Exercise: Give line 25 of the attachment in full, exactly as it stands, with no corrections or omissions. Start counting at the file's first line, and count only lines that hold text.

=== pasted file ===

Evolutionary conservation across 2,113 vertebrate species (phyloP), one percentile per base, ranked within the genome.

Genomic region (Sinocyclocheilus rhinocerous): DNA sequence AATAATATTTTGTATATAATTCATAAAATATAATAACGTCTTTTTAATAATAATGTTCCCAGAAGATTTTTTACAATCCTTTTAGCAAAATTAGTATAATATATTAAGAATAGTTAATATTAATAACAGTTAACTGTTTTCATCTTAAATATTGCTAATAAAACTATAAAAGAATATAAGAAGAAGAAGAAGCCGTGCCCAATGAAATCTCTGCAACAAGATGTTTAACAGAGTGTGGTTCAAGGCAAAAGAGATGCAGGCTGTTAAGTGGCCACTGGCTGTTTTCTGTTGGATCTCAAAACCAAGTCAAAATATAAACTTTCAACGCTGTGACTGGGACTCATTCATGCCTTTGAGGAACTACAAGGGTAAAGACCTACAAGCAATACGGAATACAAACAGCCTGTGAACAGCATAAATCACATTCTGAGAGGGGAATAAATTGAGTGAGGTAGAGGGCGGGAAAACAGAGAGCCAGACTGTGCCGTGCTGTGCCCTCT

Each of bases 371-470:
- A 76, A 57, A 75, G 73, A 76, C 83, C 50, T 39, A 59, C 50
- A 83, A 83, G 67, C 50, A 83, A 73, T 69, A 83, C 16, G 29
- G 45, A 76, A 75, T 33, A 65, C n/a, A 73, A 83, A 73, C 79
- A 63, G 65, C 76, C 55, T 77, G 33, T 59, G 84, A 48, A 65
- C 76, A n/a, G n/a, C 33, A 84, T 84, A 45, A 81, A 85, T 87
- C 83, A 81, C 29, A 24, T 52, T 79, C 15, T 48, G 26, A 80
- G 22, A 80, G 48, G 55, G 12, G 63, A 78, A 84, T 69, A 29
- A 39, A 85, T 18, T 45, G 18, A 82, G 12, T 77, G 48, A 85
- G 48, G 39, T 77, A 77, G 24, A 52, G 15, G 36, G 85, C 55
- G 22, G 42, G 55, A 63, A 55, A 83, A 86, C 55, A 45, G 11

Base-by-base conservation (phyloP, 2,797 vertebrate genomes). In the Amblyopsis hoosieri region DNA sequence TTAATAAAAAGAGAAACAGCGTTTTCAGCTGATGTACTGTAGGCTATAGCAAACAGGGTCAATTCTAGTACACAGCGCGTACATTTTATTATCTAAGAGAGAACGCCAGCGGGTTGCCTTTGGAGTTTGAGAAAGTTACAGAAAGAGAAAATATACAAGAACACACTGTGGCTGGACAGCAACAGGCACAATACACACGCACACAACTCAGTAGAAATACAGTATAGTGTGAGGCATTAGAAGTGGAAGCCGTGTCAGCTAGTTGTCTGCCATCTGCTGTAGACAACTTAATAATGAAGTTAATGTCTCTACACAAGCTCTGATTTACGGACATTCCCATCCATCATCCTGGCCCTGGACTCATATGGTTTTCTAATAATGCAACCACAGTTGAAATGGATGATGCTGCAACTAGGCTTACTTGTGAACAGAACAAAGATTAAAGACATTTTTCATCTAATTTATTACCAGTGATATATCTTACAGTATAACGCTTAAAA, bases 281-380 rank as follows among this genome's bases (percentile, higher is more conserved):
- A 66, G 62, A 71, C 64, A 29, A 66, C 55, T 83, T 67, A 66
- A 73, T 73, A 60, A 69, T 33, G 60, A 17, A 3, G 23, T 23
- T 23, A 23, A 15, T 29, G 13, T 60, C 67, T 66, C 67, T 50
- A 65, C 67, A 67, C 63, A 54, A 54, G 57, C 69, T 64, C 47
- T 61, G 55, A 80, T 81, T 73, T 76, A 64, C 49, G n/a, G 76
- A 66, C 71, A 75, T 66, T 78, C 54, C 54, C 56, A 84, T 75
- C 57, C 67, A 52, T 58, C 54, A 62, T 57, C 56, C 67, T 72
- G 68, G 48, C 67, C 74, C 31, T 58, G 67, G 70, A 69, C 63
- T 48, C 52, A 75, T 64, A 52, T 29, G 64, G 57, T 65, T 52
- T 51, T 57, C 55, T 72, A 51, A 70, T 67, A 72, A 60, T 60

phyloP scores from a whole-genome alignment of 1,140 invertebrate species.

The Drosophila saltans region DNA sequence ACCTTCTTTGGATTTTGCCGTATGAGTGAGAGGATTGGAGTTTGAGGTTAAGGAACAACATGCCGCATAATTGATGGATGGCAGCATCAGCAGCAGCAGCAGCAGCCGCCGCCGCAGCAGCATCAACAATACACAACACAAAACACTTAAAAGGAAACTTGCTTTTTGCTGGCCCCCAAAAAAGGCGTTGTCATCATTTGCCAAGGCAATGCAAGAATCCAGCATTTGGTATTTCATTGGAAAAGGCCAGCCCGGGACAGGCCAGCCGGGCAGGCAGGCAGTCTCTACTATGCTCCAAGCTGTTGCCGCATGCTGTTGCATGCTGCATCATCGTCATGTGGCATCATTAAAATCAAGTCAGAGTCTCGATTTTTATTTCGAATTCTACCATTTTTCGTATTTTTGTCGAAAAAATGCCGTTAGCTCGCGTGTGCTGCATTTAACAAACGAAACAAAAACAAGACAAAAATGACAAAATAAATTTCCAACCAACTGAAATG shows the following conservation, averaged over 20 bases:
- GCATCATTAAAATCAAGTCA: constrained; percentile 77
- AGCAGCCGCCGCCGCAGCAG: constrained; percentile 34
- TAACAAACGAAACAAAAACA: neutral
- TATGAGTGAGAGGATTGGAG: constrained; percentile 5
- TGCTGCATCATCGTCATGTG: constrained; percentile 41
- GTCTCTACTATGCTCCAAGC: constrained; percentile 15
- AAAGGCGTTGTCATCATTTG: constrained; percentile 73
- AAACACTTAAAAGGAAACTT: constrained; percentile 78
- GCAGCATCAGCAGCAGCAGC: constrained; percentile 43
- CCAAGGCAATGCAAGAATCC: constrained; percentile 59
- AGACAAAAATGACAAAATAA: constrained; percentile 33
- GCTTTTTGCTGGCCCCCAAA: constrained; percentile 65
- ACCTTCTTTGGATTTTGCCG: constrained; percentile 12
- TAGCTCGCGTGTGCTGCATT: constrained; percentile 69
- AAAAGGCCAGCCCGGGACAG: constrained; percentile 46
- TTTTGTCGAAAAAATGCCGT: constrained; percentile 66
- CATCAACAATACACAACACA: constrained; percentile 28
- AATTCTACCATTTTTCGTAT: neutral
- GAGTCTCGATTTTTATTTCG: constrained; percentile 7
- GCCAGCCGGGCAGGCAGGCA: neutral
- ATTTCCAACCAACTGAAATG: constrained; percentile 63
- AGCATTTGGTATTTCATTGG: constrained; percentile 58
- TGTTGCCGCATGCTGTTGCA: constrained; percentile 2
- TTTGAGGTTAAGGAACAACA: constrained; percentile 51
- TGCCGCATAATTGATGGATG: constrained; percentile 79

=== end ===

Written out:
phyloP scores from a whole-genome alignment of 1,140 invertebrate species.